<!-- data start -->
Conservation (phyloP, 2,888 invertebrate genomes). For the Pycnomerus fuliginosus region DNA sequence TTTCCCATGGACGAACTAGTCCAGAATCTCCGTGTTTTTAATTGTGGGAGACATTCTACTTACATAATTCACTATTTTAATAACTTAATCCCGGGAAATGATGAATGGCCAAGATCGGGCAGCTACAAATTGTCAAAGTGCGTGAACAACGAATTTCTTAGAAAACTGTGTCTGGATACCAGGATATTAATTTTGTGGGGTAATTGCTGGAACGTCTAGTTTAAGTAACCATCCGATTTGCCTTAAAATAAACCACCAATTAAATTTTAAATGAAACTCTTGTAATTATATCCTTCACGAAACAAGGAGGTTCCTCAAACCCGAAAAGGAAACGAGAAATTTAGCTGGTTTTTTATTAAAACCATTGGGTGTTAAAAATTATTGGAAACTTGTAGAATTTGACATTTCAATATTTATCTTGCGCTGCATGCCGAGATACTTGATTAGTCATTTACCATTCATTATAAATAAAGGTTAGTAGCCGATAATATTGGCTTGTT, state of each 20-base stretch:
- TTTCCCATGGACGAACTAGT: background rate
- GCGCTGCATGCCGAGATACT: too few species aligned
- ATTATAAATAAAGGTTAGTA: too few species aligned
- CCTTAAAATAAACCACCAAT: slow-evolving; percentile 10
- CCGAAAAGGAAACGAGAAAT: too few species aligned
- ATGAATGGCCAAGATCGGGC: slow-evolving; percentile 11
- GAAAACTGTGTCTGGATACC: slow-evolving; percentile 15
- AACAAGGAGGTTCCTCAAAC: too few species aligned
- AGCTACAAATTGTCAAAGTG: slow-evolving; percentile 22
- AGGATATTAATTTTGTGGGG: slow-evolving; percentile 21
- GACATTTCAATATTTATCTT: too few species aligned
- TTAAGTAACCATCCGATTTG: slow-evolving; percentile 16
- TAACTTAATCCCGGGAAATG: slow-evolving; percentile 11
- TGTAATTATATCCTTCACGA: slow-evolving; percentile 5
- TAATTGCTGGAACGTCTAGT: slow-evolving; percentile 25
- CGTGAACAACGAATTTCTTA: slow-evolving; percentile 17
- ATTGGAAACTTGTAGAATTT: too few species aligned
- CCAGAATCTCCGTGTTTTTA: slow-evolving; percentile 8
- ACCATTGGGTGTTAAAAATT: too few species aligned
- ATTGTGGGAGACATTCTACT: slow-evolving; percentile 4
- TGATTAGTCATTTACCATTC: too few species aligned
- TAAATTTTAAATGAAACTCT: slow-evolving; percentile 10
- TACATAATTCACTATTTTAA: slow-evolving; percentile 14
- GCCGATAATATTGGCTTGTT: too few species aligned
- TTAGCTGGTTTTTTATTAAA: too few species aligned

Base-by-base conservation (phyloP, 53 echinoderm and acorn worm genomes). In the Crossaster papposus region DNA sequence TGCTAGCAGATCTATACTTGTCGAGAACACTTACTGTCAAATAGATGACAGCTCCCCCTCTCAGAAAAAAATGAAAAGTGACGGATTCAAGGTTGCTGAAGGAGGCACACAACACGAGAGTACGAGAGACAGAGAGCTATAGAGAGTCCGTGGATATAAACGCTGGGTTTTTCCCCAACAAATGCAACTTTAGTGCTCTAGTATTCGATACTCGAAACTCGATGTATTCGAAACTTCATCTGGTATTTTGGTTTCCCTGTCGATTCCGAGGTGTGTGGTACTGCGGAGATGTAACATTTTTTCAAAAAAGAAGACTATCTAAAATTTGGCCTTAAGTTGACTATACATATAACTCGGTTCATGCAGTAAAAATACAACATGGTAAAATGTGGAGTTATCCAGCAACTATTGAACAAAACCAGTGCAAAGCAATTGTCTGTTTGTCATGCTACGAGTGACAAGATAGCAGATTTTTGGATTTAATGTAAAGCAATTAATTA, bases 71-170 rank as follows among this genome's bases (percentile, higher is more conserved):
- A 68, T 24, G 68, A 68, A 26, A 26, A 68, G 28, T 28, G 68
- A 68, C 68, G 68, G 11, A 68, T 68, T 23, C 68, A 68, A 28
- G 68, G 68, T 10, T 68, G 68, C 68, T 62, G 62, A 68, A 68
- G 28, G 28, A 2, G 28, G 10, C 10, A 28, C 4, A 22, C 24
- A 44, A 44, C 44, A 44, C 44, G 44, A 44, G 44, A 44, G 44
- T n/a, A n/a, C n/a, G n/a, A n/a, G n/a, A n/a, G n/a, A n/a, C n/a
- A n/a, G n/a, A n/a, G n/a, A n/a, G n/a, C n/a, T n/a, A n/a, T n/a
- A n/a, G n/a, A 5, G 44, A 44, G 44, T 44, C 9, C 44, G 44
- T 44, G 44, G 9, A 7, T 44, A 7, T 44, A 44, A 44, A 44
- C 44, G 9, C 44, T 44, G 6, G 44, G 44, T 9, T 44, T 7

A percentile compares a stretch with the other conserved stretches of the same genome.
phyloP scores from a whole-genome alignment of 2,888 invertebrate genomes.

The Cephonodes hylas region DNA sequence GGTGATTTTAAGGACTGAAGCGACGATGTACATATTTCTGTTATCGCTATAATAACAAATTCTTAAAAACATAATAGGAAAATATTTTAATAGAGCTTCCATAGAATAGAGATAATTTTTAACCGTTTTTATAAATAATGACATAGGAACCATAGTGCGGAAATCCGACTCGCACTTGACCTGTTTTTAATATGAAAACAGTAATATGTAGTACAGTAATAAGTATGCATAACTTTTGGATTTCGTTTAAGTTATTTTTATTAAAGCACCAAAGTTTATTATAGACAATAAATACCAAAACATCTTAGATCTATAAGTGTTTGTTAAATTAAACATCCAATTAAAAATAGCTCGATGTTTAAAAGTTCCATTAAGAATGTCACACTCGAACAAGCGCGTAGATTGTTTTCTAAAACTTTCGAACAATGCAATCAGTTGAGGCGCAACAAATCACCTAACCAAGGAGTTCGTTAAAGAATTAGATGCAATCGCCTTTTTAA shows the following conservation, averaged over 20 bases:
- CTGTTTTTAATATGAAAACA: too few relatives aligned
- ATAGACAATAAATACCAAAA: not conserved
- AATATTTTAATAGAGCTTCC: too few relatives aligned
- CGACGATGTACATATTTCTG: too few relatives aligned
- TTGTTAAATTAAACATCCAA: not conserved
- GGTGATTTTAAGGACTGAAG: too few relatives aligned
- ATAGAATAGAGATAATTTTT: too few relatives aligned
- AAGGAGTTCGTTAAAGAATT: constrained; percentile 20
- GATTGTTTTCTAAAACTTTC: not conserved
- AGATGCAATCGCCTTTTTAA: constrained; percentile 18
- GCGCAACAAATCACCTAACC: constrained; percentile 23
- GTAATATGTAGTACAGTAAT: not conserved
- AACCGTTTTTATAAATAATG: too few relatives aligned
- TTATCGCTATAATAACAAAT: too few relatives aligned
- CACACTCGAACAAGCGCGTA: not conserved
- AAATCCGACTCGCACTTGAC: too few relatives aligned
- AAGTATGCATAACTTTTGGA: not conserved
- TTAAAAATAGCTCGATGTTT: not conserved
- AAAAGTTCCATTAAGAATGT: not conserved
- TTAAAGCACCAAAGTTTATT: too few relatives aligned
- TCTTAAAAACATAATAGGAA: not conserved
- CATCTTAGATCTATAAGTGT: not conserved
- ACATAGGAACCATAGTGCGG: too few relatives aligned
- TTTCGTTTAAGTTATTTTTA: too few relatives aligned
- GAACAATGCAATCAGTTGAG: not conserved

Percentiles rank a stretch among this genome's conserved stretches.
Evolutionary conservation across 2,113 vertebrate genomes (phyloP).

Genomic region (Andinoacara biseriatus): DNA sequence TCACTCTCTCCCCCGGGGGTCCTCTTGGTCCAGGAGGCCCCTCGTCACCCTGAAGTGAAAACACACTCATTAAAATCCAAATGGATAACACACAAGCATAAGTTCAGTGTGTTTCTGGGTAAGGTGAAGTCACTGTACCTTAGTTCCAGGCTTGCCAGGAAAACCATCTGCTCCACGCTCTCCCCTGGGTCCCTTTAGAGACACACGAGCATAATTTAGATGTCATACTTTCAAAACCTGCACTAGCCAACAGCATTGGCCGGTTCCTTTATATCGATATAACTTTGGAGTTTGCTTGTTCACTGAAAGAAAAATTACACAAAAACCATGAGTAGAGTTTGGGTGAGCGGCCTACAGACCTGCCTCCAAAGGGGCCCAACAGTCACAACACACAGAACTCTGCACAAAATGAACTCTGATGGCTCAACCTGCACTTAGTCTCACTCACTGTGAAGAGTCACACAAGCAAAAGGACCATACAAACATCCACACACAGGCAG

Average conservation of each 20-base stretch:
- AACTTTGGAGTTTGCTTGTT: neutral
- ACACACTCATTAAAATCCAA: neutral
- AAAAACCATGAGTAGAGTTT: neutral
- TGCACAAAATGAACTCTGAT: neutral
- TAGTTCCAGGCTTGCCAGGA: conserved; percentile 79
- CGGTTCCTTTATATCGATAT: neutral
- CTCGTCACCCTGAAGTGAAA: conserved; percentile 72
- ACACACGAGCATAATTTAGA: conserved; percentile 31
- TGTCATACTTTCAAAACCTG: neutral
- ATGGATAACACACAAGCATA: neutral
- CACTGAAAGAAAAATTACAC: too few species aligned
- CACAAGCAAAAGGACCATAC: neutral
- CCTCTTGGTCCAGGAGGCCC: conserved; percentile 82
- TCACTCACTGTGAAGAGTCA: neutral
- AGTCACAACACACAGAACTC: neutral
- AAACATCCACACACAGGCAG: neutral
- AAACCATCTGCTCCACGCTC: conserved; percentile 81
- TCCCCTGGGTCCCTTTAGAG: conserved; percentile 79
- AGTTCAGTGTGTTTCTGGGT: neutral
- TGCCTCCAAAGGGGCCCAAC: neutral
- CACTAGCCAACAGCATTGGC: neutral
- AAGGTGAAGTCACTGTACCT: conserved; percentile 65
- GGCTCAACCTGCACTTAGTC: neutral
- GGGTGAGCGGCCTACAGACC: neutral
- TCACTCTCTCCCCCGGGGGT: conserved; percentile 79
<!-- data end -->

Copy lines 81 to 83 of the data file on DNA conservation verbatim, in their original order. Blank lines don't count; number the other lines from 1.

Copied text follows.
- CACAAGCAAAAGGACCATAC: neutral
- CCTCTTGGTCCAGGAGGCCC: conserved; percentile 82
- TCACTCACTGTGAAGAGTCA: neutral